Perhaps because of our similar experiences, mentally ill staff are better able to help mentally ill patrons. With or without more training, we already have a deeper understanding of symptoms and the experiences of mentally ill patrons. Of course, no two peoples’ experiences are exactly the same, but we can relate to one another. We have been there too. I also wonder if I were to disclose my mentally ill identity and more obviously wear it “on my sleeve,” could that make a patron feel more comfortable asking for resources? Does my disclosing help coworkers feel more comfortable accessing resources for them as staff? I have seen at least this somewhat playout. When I mention I have OCD, some coworkers ask thoughtful questions. Some go on to say “me too.”

There are many library professionals ready to be open about their stories with mental illness, either with coworkers in person or more anonymously online. Either avenue is acceptable, and not sharing your story is also a valid choice. Disclosure should always be optional, and disclosure is not necessary for someone’s own journey or recovery. But those of us who want to share, we are ready and capable to speak about these topics and our personal experiences. We are ready to have these conversations in the workroom, to openly take mental health days when we need them, and to better help patrons because of these lived experiences. The real question is how can we create a space where our mentally ill coworkers and selves feel like we have the space to share our voices.


I would like to thank Internal Peer Reviewers, Jessica Schomberg and Brea McQueen; External Peer Reviewer, Alice Bennett; and Publishing Editor, Jaena Rae Cabrera for their thoughtful and thorough work in helping revise this piece. I would also like to thank Laura Golaszewski and Rachel Park, for providing feedback on this piece before submission, and Professor Katie Chamberlain Kritikos for introducing me to In the Library with the Lead Pipe in class.


About mental health. U.S. Centers for Disease Control and Prevention. https://www.cdc.gov/mentalhealth/learn/ 

Alvares, G. (2019, July 11). Why we should stop using the term “high functioning autism.” Autism Awareness Australia. https://www.autismawareness.com.au/aupdate/why-we-should-stop-using-the-term-high-functioning-autism 

Burns, E. & Green. K.E.C. (2019). Academic librarians’ experiences and perceptions on mental illness stigma and the workplace. College & Research Libraries, 80(5), 638. https://doi.org/10.5860/crl.80.5.638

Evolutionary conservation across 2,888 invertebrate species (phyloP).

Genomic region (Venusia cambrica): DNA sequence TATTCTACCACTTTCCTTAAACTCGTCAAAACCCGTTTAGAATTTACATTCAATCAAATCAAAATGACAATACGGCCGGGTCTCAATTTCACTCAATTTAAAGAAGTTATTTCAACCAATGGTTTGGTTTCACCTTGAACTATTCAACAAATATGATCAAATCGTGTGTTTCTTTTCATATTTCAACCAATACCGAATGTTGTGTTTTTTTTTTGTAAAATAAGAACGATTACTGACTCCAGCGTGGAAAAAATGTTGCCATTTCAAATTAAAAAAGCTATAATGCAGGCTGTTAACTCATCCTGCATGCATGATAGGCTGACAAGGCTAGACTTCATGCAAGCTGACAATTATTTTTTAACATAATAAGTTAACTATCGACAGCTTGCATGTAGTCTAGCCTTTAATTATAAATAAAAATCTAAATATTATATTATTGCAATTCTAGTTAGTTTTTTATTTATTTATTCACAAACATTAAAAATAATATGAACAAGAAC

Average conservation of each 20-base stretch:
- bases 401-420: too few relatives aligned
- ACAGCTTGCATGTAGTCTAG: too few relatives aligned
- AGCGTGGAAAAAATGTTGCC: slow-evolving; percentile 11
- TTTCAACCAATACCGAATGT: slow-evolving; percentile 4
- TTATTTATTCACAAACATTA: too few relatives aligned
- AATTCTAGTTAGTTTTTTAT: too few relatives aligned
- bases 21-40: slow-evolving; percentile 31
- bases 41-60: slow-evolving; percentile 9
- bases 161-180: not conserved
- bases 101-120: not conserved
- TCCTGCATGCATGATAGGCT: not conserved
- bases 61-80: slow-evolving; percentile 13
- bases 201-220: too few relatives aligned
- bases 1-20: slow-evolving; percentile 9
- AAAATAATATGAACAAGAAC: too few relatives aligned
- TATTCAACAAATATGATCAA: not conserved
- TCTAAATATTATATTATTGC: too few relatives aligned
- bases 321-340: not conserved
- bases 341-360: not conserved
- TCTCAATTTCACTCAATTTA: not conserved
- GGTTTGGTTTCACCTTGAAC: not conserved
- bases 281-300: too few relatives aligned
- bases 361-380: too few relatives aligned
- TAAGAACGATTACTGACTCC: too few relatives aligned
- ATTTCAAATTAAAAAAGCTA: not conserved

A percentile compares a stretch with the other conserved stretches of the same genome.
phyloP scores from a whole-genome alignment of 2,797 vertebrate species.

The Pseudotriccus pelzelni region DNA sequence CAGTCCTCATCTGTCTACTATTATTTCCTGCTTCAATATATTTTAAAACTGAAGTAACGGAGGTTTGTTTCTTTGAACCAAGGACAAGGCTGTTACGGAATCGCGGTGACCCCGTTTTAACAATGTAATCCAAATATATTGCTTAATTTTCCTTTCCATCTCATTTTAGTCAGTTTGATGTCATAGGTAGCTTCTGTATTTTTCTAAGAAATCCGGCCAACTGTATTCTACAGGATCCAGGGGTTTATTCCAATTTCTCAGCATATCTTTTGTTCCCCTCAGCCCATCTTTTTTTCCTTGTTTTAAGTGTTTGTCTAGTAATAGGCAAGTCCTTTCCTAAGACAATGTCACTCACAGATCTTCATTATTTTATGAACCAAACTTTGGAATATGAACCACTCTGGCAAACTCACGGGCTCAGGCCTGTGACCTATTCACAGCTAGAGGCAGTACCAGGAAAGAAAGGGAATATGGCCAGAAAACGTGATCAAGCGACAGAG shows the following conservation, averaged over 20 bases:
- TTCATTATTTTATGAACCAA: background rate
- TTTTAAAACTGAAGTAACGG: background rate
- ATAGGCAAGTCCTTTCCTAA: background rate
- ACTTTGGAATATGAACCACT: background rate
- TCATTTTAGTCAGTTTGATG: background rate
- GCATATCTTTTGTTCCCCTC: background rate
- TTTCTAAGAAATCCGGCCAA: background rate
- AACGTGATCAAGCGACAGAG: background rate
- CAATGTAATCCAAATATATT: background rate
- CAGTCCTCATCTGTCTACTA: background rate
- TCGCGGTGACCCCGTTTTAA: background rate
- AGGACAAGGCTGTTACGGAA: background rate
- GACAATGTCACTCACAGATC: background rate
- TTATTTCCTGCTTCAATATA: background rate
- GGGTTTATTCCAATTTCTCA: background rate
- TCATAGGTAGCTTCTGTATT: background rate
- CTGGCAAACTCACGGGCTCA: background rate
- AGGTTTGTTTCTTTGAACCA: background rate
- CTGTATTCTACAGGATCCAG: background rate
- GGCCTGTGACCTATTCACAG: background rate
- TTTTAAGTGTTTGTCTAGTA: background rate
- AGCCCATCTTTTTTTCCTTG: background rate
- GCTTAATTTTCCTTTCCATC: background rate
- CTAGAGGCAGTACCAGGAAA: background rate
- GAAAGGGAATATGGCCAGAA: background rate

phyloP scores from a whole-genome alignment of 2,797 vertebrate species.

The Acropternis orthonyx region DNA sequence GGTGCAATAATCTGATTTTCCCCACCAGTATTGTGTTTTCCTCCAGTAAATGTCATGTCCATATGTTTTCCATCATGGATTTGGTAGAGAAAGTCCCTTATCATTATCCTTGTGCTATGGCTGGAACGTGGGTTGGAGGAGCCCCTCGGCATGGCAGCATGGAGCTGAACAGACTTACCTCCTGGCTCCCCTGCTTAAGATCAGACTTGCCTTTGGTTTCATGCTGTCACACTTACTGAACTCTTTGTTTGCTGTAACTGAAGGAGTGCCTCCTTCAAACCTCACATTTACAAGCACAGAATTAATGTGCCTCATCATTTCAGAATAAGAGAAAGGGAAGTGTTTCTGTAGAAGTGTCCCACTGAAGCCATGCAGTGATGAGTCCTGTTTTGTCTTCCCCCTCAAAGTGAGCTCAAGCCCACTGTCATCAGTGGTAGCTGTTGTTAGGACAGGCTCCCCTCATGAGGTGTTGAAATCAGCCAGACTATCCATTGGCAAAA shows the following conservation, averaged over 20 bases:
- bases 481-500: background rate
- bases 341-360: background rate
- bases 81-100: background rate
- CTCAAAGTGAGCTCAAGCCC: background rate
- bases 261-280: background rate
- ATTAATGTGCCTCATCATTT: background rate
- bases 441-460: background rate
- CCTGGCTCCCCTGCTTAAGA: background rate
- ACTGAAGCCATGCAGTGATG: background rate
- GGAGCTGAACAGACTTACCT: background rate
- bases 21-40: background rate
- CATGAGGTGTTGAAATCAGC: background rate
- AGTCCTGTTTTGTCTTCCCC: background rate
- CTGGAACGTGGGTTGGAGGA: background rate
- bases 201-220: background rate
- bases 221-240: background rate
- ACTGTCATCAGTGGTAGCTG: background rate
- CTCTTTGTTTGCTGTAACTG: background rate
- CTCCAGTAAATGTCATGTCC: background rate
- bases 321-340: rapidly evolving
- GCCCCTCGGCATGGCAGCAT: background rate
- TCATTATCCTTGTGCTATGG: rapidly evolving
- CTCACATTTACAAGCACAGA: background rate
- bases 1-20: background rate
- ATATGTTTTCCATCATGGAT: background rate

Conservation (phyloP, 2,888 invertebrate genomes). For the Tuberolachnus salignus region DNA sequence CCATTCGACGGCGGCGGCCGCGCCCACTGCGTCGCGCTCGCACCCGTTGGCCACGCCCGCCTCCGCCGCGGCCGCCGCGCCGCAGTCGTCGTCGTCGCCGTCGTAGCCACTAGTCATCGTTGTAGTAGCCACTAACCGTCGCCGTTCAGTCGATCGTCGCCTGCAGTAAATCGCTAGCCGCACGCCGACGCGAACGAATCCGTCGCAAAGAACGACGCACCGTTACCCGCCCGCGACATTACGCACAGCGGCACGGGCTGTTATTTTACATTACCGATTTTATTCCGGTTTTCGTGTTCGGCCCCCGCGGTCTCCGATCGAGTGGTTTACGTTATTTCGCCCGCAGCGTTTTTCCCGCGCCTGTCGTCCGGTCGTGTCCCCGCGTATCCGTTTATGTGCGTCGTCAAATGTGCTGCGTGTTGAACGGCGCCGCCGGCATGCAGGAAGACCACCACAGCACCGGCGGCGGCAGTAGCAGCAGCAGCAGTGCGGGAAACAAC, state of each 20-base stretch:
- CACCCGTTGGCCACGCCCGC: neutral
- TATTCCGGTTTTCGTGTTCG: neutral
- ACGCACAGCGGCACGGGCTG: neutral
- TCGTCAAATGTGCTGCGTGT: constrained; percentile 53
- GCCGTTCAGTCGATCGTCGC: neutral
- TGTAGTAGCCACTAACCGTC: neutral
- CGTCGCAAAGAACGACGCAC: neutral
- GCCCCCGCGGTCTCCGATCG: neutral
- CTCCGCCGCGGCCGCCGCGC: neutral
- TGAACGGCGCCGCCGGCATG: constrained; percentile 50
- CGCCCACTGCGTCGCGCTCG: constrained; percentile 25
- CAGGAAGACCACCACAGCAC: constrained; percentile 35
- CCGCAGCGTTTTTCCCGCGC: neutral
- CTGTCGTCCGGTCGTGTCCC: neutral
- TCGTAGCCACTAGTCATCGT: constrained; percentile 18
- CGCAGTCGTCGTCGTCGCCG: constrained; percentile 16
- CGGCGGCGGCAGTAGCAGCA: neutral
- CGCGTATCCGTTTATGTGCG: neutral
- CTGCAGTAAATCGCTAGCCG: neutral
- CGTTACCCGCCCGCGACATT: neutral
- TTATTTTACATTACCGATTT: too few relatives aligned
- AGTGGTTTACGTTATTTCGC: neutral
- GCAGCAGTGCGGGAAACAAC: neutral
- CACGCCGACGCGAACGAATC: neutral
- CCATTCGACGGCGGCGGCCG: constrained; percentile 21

Dube, M., & Wade, C. (Eds.). (2021). LIS interrupted: Intersections of mental illness and library work. Litwin Books: Library Juice Press. 

Ettarh, F. (2018, January 10). Vocational awe and librarianship: The lies we tell ourselves. In The Library With The Lead Pipe. https://www.inthelibrarywiththeleadpipe.org/2018/vocational-awe/ 

Homeless Training. https://homelesslibrary.com/ 

IOCDF Conference Series. International OCD Foundation. https://iocdf.org/programs/conferences/ 

McGrath, J.J., Al-Hamzawi, A., Alonso, J., Altwaijri, Y. Andrade, L.H., Bromet, E.J., Bruffaerts, R., Caldas de Almeida, J.M., Chardoul, S., Chiu, W.T., Degenhardt, L., Demler, O.V., Ferry, F., Gureje, O., Haro, J.M., Karam, E.G., Karam, G., Khaled, S.M., Kovess-Masfety,V.,…Zaslavsky, A.M. (2023). Age of onset and cumulative risk of mental disorder: A cross-national analysis of population surveys from 29 countries. The Lancet Psychiatry, 10(9), 668-681. https://doi.org/10.1016/S2215-0366(23)00193-1 

Not Alone Notes. https://notalonenotes.org/ 

Pionke, JJ. (2019). The impact of disbelief: On being a library employee with a disability. Library Trends, 67(3), 423-435. https://doi.org/10.1353/lib.2019.0004

Rondinelli, M. (2023, October 17). How OCD affects me at work. My OCD Voice. https://myocdvoice.com/2023/10/17/how-ocd-affects-me-at-work/ 

Sarmento, I.M. Dynamic disability. DisArt. https://www.disartnow.org/journal/dynamic-disability/ 

Spencer, M.M. Americans with Disabilities Act: The law and tips for working people with OCD. Internatijonal OCD Foundation. https://iocdf.org/expert-opinions/expert-opinion-americans-with-disabilities-act/ 

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1 Response

  1. Jane Chamberlain

    Brava, Morgan! This article is informative, thought-provoking, and deeply compassionate. I feel confident it will encourage conversations and create positive change.